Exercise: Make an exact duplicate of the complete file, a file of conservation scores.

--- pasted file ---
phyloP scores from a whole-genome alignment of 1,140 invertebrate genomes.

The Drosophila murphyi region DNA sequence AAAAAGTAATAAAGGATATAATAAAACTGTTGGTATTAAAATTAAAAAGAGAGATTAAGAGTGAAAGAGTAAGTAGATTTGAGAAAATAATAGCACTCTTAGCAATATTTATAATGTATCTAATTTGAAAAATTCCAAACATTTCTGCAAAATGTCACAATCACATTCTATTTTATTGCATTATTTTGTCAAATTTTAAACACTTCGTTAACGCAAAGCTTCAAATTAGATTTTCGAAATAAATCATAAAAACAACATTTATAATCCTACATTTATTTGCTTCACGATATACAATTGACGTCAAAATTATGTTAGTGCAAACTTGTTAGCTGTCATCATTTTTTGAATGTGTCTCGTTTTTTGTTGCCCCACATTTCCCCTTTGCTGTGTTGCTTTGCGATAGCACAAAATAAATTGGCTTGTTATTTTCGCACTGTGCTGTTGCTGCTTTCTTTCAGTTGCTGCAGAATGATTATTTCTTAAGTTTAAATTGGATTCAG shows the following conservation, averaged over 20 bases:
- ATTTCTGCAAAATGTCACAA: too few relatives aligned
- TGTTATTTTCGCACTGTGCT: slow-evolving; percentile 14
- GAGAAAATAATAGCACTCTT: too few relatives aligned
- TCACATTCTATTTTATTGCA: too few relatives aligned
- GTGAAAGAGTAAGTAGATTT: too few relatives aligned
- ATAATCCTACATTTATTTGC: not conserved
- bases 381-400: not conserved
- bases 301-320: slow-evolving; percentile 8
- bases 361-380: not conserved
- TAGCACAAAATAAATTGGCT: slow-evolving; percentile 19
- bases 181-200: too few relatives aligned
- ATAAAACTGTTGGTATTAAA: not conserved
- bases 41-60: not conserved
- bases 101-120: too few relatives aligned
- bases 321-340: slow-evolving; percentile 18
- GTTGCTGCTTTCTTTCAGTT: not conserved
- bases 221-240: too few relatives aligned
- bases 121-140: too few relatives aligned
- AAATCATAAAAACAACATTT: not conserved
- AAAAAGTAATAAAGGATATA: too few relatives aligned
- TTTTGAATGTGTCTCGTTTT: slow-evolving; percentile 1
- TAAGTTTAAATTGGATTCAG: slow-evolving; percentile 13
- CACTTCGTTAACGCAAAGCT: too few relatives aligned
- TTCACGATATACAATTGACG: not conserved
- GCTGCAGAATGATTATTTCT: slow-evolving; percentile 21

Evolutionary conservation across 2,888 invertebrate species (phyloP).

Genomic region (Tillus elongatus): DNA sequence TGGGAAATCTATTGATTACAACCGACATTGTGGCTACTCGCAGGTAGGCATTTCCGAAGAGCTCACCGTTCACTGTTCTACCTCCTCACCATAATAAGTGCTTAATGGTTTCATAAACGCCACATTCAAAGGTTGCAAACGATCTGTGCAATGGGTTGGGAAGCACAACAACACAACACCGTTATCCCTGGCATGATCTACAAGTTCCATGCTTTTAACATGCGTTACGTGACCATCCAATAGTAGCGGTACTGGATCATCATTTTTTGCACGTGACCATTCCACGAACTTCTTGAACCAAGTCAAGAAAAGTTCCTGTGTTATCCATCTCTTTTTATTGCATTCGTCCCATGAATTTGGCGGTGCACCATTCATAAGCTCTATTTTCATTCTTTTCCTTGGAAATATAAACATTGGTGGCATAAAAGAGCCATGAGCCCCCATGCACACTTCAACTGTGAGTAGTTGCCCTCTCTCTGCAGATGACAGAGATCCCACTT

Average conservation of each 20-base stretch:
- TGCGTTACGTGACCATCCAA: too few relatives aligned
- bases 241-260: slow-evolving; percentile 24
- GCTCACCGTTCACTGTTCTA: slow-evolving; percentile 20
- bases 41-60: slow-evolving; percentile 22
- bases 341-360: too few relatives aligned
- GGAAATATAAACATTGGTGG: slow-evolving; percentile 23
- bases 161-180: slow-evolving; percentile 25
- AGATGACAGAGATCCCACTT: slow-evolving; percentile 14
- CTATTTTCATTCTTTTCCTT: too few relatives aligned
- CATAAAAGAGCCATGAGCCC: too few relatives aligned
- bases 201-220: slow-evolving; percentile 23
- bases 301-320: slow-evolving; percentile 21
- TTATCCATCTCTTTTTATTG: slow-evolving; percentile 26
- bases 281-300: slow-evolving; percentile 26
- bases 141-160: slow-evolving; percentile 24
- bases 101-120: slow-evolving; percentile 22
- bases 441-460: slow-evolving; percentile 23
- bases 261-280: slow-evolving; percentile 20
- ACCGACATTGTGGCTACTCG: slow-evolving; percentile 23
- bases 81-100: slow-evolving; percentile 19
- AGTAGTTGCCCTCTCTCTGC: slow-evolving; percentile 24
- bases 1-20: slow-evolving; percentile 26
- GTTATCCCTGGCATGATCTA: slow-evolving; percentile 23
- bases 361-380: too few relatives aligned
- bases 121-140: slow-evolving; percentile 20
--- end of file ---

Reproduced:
phyloP scores from a whole-genome alignment of 1,140 invertebrate genomes.

The Drosophila murphyi region DNA sequence AAAAAGTAATAAAGGATATAATAAAACTGTTGGTATTAAAATTAAAAAGAGAGATTAAGAGTGAAAGAGTAAGTAGATTTGAGAAAATAATAGCACTCTTAGCAATATTTATAATGTATCTAATTTGAAAAATTCCAAACATTTCTGCAAAATGTCACAATCACATTCTATTTTATTGCATTATTTTGTCAAATTTTAAACACTTCGTTAACGCAAAGCTTCAAATTAGATTTTCGAAATAAATCATAAAAACAACATTTATAATCCTACATTTATTTGCTTCACGATATACAATTGACGTCAAAATTATGTTAGTGCAAACTTGTTAGCTGTCATCATTTTTTGAATGTGTCTCGTTTTTTGTTGCCCCACATTTCCCCTTTGCTGTGTTGCTTTGCGATAGCACAAAATAAATTGGCTTGTTATTTTCGCACTGTGCTGTTGCTGCTTTCTTTCAGTTGCTGCAGAATGATTATTTCTTAAGTTTAAATTGGATTCAG shows the following conservation, averaged over 20 bases:
- ATTTCTGCAAAATGTCACAA: too few relatives aligned
- TGTTATTTTCGCACTGTGCT: slow-evolving; percentile 14
- GAGAAAATAATAGCACTCTT: too few relatives aligned
- TCACATTCTATTTTATTGCA: too few relatives aligned
- GTGAAAGAGTAAGTAGATTT: too few relatives aligned
- ATAATCCTACATTTATTTGC: not conserved
- bases 381-400: not conserved
- bases 301-320: slow-evolving; percentile 8
- bases 361-380: not conserved
- TAGCACAAAATAAATTGGCT: slow-evolving; percentile 19
- bases 181-200: too few relatives aligned
- ATAAAACTGTTGGTATTAAA: not conserved
- bases 41-60: not conserved
- bases 101-120: too few relatives aligned
- bases 321-340: slow-evolving; percentile 18
- GTTGCTGCTTTCTTTCAGTT: not conserved
- bases 221-240: too few relatives aligned
- bases 121-140: too few relatives aligned
- AAATCATAAAAACAACATTT: not conserved
- AAAAAGTAATAAAGGATATA: too few relatives aligned
- TTTTGAATGTGTCTCGTTTT: slow-evolving; percentile 1
- TAAGTTTAAATTGGATTCAG: slow-evolving; percentile 13
- CACTTCGTTAACGCAAAGCT: too few relatives aligned
- TTCACGATATACAATTGACG: not conserved
- GCTGCAGAATGATTATTTCT: slow-evolving; percentile 21

Evolutionary conservation across 2,888 invertebrate species (phyloP).

Genomic region (Tillus elongatus): DNA sequence TGGGAAATCTATTGATTACAACCGACATTGTGGCTACTCGCAGGTAGGCATTTCCGAAGAGCTCACCGTTCACTGTTCTACCTCCTCACCATAATAAGTGCTTAATGGTTTCATAAACGCCACATTCAAAGGTTGCAAACGATCTGTGCAATGGGTTGGGAAGCACAACAACACAACACCGTTATCCCTGGCATGATCTACAAGTTCCATGCTTTTAACATGCGTTACGTGACCATCCAATAGTAGCGGTACTGGATCATCATTTTTTGCACGTGACCATTCCACGAACTTCTTGAACCAAGTCAAGAAAAGTTCCTGTGTTATCCATCTCTTTTTATTGCATTCGTCCCATGAATTTGGCGGTGCACCATTCATAAGCTCTATTTTCATTCTTTTCCTTGGAAATATAAACATTGGTGGCATAAAAGAGCCATGAGCCCCCATGCACACTTCAACTGTGAGTAGTTGCCCTCTCTCTGCAGATGACAGAGATCCCACTT

Average conservation of each 20-base stretch:
- TGCGTTACGTGACCATCCAA: too few relatives aligned
- bases 241-260: slow-evolving; percentile 24
- GCTCACCGTTCACTGTTCTA: slow-evolving; percentile 20
- bases 41-60: slow-evolving; percentile 22
- bases 341-360: too few relatives aligned
- GGAAATATAAACATTGGTGG: slow-evolving; percentile 23
- bases 161-180: slow-evolving; percentile 25
- AGATGACAGAGATCCCACTT: slow-evolving; percentile 14
- CTATTTTCATTCTTTTCCTT: too few relatives aligned
- CATAAAAGAGCCATGAGCCC: too few relatives aligned
- bases 201-220: slow-evolving; percentile 23
- bases 301-320: slow-evolving; percentile 21
- TTATCCATCTCTTTTTATTG: slow-evolving; percentile 26
- bases 281-300: slow-evolving; percentile 26
- bases 141-160: slow-evolving; percentile 24
- bases 101-120: slow-evolving; percentile 22
- bases 441-460: slow-evolving; percentile 23
- bases 261-280: slow-evolving; percentile 20
- ACCGACATTGTGGCTACTCG: slow-evolving; percentile 23
- bases 81-100: slow-evolving; percentile 19
- AGTAGTTGCCCTCTCTCTGC: slow-evolving; percentile 24
- bases 1-20: slow-evolving; percentile 26
- GTTATCCCTGGCATGATCTA: slow-evolving; percentile 23
- bases 361-380: too few relatives aligned
- bases 121-140: slow-evolving; percentile 20